The Financial Services Consumer Panel is worried that people will find it harder to get impartial financial guidance with the loss of the Money Advice Service.
The consumer body reckoned that binning the body made no sense after building up the brand name, with 8.4 million people contacting the service in 2014/2015, double the previous year.
The service – which was criticised for delivering poor value for money – was scrapped in the March Budget and will be merged with The Pensions Advisory Service and Pension Wise.
Sue Lewis, chair of the Financial Services Consumer Panel, said: The government has not explained how abolishing the MAS brand will improve consumer outcomes, nor said why it has rejected less disruptive options, such as strengthening MAS’s governance.
“MAS has been widely criticised in the past for its marketing spend, but the brand is now well known, and trusted. Losing it will leave millions of consumers unable to find impartial guidance, and the money spent on building the brand will have been wasted.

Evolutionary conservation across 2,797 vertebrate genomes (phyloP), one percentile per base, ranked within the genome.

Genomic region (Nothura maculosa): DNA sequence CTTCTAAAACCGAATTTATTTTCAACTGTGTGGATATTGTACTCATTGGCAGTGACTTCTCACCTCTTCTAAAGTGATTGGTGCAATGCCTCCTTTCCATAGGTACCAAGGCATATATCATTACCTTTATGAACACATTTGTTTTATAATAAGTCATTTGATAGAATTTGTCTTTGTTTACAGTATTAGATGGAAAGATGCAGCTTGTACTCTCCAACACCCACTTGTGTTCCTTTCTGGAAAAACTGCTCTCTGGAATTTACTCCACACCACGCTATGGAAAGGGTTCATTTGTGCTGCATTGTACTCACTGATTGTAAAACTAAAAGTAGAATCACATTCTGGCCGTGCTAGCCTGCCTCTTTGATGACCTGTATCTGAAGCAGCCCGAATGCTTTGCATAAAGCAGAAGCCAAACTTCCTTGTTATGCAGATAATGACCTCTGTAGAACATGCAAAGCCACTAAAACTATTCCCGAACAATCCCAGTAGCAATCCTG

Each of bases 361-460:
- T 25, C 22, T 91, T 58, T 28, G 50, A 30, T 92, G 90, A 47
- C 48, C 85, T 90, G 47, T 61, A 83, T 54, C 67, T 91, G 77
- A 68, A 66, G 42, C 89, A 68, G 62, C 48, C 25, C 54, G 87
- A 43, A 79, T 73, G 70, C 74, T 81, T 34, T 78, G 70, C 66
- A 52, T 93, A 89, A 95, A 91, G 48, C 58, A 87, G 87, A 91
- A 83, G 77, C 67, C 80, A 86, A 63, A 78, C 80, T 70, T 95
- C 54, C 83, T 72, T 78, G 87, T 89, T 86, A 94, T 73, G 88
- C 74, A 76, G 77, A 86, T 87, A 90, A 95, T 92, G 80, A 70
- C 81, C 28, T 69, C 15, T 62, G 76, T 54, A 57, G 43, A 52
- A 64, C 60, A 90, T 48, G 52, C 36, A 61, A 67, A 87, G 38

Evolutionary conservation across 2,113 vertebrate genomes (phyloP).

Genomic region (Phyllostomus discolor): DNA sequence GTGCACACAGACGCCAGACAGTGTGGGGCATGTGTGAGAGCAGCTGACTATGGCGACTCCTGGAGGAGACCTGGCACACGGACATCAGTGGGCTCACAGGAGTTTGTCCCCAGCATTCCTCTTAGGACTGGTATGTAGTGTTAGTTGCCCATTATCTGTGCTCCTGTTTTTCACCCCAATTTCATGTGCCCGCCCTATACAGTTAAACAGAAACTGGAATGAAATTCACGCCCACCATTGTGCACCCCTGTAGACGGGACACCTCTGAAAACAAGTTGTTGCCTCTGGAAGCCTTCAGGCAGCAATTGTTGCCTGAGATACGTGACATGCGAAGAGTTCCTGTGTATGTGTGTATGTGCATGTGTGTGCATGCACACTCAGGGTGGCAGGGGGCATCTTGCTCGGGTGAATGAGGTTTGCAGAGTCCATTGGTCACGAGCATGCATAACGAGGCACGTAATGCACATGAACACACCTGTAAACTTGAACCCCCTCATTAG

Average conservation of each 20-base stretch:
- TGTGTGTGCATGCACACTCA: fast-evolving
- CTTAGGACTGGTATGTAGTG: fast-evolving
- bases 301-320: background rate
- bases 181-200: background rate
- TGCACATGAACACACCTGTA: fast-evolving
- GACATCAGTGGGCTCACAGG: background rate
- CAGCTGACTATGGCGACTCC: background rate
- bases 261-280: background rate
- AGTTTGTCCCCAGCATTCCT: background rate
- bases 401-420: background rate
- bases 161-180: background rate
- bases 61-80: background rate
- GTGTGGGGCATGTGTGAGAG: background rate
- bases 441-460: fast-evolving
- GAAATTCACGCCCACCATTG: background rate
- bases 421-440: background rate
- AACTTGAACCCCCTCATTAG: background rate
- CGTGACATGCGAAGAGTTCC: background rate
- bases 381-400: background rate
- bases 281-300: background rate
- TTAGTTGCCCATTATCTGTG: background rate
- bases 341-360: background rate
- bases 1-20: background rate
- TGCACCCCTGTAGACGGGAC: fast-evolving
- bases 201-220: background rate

“The government appears to expect the MAS successor body to take responsibility for improving financial capability, but without saying where leadership for the UK strategy should lie, or what the governance arrangements should be.
“There are real risks for consumers in these proposals and we hope the government will consider the evidence carefully, including experience from overseas, before taking hasty and damaging action.”
Yesterday the Association of Professional Financial Advisers called for clarity in how the Treasury will fund the new body.
Chris Hannant, director general of the body, said: “We lack clarity on funding. Part of the government’s rationale was to make cost savings and we would like assurances that the new set-up will lead to future reductions in the cost of public financial guidance.”